Connecticut Retires Debt From Start of Recession
HARTFORD, CT — It took nine years, but the state of Connecticut has finally paid off the Economic Recovery Notes it borrowed to keep the lights on back in 2009.
Paid for by Stevenson4CT, Michele Berardo, Treasurer
Under former Gov. M. Jodi Rell, the state borrowed $950 million to close the budget deficit.
The move, which was approved by the Democrat-controlled House and Senate at the time in 2009, would saddle Democratic Gov. Dannel P. Malloy’s administration with the responsibility of paying off the debt.
“Completing payment on the Economic Recovery Notes closes a regrettable chapter in Connecticut’s financial history,” Malloy said Tuesday. “Surely, reasonable minds agree that we must avoid repeating this costly decision. It is my sincere hope that present and future state leaders learn from this experience and take the necessary steps to keep the budget in balance during the course of the fiscal year.”
The final payment on the debt was completed on Jan. 1, 2018.
The state ended up paying a total of $1.09 billion, which included which included $923.8 million of principal and $166.3 million in interest over the course of nine years.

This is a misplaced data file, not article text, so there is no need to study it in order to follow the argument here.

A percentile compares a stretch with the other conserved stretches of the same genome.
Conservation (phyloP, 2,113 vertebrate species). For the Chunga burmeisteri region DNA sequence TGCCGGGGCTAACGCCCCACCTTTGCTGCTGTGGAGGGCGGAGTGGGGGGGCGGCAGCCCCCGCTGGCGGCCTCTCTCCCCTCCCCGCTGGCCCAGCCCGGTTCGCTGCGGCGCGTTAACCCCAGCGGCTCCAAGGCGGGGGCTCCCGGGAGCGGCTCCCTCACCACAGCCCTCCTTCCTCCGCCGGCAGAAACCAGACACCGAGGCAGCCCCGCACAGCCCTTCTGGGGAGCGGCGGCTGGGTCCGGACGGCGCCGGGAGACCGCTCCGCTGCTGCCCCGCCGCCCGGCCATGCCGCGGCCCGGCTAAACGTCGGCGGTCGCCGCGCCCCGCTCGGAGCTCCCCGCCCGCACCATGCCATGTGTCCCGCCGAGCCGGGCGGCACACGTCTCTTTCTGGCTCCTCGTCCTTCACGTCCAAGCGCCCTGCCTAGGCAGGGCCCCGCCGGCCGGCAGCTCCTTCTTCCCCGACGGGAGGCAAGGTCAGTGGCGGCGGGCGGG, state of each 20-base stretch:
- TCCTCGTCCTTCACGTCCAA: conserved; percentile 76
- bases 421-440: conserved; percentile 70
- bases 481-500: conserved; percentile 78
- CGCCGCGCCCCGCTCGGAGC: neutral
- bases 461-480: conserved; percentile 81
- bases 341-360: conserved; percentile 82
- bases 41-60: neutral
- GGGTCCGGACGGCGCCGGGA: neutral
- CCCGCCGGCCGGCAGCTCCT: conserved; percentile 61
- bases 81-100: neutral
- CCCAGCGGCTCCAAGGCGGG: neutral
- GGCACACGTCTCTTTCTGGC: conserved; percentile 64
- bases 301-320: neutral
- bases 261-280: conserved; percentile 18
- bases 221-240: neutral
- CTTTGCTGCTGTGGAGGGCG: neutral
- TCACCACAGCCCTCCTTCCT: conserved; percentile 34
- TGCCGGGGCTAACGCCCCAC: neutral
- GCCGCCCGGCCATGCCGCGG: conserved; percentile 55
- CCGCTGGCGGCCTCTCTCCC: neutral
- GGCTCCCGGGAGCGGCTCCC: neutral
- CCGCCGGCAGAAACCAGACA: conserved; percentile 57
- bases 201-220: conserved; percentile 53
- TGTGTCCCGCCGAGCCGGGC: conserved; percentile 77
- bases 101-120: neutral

The bonds were refinanced twice, once in 2013 and again the following year. The refinancing lowered the interest costs from $170.1 million to $166.3 million and extended the repayment period from seven years to just over nine years. These changes allowed the state to lower its annual payment to approximately $178 million from a projected $208 million.
“It is always good news when we are able to retire state debt, but we must remember why we incurred this debt in the first place,” State Treasurer Denise Nappier said. “Keeping the budget balanced and building up the budget reserve fund remain daunting tasks but ones we must adhere to. We must employ innovative ways to address the state’s fiscal problems, such as the recently adopted tax-secured bonding program, which my administration proposed as a way to earn higher credit ratings and to lower borrowing costs while rebuilding the reserve fund.”